Timeline blog: 2014 - 2015 - a new framework from Ofqual and the Paris Climate Accord

07 Jun 2024

In 2014 LCL Awards continued to work on developing new qualifications, with its first qualification, BS7671 Wiring Regulations, receiving recognition on the Ofqual’s RITS register.

In the wider world, global warming was top of the agenda and at the UN Climate Change Conference (COP21), held in Paris on 12 December 2015, 196 countries signed up to a legally binding treaty to limit its effects. It was a landmark event - the first-time nations had come together to tackle and adapt to climate change. Those countries that signed, pledged to cut emissions in an effort to stall the rise of world-wide temperatures.

The aim of the Paris Accord was to stop temperatures rising 2°C above pre-industrial levels by 2050, however since then, scientists have been urging further cuts. A rise of no more than 1.5°C by the end of this century is thought necessary if we are to prevent the catastrophic impacts of droughts, heatwaves, and excessive rainfall. 

This is sobering and a UN report published last September, suggest we’re way off target. To fulfil the pledge made in 2015, the report states that, based on 2019 emissions levels, we will need to reduce greenhouse gas emission by 43% by 2030 and 60% by 2035 if we are to reach net zero by 2050.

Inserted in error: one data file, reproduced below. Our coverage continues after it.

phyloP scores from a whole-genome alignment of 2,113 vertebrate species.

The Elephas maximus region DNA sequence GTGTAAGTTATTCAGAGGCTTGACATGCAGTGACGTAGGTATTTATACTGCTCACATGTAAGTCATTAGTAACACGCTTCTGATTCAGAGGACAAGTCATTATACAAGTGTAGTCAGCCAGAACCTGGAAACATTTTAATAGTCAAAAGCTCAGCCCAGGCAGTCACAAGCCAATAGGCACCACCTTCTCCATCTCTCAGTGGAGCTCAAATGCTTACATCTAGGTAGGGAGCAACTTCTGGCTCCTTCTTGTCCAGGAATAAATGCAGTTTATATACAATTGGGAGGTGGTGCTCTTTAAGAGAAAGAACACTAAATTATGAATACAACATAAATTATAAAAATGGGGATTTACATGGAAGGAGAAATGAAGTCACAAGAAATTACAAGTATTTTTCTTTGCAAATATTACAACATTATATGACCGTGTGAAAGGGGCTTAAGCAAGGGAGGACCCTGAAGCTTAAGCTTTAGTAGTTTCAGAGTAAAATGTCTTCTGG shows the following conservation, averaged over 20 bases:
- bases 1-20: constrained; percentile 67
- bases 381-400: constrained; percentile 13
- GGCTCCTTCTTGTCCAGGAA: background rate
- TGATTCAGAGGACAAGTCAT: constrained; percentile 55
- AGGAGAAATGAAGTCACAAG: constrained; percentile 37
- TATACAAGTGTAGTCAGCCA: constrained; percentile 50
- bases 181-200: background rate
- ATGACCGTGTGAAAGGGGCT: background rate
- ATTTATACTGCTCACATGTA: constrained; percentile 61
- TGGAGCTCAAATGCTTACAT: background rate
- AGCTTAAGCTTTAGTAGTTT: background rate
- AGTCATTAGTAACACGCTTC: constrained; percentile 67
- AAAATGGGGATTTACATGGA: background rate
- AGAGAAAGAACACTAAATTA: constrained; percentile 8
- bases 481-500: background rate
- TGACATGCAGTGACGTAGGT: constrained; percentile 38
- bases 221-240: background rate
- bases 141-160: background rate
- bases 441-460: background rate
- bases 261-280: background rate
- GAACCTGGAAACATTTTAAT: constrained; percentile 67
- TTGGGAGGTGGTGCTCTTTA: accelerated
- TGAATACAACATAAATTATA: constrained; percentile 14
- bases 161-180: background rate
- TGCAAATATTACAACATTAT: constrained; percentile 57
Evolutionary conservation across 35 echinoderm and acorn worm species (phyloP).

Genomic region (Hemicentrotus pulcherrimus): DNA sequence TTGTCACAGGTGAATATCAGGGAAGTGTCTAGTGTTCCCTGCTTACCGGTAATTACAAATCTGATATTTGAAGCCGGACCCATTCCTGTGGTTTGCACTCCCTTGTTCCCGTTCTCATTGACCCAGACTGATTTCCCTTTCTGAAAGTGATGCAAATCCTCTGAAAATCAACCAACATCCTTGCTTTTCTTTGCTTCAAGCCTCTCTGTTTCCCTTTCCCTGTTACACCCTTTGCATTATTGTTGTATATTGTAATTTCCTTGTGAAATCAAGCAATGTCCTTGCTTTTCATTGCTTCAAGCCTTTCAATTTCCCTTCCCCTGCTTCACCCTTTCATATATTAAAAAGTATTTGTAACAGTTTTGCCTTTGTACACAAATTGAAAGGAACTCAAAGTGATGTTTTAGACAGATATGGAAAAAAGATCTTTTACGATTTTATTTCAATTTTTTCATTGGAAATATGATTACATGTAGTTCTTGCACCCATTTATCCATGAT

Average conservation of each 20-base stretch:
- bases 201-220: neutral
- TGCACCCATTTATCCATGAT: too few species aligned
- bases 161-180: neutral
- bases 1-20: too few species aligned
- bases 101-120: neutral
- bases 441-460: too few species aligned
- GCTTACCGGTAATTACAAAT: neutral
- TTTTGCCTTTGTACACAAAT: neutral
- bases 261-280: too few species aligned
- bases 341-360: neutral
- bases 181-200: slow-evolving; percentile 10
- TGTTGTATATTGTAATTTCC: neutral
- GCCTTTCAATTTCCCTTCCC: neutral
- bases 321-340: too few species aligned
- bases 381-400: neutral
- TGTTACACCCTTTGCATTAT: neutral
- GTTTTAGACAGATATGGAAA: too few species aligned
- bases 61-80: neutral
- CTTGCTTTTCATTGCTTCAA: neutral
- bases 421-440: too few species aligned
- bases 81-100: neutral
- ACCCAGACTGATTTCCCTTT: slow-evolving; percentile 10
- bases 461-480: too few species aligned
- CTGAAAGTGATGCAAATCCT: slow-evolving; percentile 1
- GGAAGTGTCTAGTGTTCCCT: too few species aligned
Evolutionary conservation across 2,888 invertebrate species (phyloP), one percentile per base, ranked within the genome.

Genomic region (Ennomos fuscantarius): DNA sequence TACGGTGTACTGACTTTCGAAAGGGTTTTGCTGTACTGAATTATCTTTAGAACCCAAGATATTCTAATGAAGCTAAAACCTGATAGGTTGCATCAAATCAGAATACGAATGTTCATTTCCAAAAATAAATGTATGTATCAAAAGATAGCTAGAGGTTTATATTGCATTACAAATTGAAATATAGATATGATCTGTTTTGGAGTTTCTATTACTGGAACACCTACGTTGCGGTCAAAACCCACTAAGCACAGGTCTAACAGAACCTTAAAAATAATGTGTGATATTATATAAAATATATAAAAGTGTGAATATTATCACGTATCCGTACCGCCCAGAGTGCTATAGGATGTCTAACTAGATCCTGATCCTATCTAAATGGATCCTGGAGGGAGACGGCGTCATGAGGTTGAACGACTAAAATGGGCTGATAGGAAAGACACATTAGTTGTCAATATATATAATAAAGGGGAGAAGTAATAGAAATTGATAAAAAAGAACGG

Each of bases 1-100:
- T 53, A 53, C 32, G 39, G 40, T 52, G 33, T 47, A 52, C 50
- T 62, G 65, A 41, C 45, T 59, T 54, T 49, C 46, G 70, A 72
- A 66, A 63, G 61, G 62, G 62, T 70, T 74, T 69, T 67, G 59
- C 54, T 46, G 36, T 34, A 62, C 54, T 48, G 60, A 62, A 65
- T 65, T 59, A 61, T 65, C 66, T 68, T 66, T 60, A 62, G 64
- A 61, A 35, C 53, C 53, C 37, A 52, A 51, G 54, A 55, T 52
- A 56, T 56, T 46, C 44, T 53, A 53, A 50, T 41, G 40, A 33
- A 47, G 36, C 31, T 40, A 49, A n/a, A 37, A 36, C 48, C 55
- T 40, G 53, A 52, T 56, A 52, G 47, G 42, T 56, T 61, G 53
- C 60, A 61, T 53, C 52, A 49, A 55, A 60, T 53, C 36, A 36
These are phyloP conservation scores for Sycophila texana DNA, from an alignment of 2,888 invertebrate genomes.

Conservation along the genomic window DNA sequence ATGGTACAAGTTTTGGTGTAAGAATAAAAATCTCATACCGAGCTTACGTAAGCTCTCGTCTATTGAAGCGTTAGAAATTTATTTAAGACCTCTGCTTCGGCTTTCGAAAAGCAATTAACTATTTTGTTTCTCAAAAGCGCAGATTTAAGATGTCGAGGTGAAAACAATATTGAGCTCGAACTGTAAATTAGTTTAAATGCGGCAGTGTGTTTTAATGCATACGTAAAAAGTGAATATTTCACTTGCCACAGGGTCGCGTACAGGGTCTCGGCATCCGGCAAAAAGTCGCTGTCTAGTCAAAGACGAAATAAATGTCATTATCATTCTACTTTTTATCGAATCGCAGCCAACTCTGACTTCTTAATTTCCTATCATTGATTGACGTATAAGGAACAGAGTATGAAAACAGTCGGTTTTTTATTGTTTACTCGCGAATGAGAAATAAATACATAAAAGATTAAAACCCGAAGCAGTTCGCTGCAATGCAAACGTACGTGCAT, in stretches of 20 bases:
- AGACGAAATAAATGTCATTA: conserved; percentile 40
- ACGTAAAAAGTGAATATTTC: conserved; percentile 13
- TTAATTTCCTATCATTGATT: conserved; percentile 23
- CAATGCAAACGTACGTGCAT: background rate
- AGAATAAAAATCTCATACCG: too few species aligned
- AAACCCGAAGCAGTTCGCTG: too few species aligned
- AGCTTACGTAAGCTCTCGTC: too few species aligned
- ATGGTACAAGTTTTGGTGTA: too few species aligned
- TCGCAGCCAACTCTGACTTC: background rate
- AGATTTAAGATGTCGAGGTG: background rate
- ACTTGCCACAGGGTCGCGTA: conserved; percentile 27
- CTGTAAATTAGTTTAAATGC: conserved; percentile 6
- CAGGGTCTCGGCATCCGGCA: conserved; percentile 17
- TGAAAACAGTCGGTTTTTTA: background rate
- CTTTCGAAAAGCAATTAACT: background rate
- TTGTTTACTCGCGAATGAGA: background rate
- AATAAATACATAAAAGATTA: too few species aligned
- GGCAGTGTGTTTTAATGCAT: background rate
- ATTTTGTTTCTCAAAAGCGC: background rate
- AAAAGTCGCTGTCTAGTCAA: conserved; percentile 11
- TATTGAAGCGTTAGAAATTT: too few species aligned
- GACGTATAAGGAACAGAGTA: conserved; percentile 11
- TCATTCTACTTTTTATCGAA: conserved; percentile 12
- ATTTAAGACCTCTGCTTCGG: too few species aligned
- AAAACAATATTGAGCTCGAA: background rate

On the high-street, a European directive to help consumers understand the importance of energy efficiency came into effect in 2015, in the shape of the ErP (Energy Related Products) system. Household appliances were rated in terms of their emissions and environmental impact with a sticker showing the rating displayed prominently on each. This provided consumers with a quick visual reference to respond to the environmental impact of whatever they chose to buy. 

In an effort to further improve the quality and variety of qualifications across in England, Wales and Northern Ireland, Ofqual replaced their Qualification Credit Framework (QCF), with a Regulated Qualification Framework (RQF).

It had been decided, following a detailed review and period of consultation in the summer of 2014, that the QCF focussed too much on the outcomes that awarding organisations were required to achieve rather than establishing a set of guidelines to help them design and structure qualifications more effectively. This change in Ofqual’s approach gave Logic Certification more freedom to design its own qualifications, focussed on good training and educational outcomes that met the users’ needs with fewer constraints.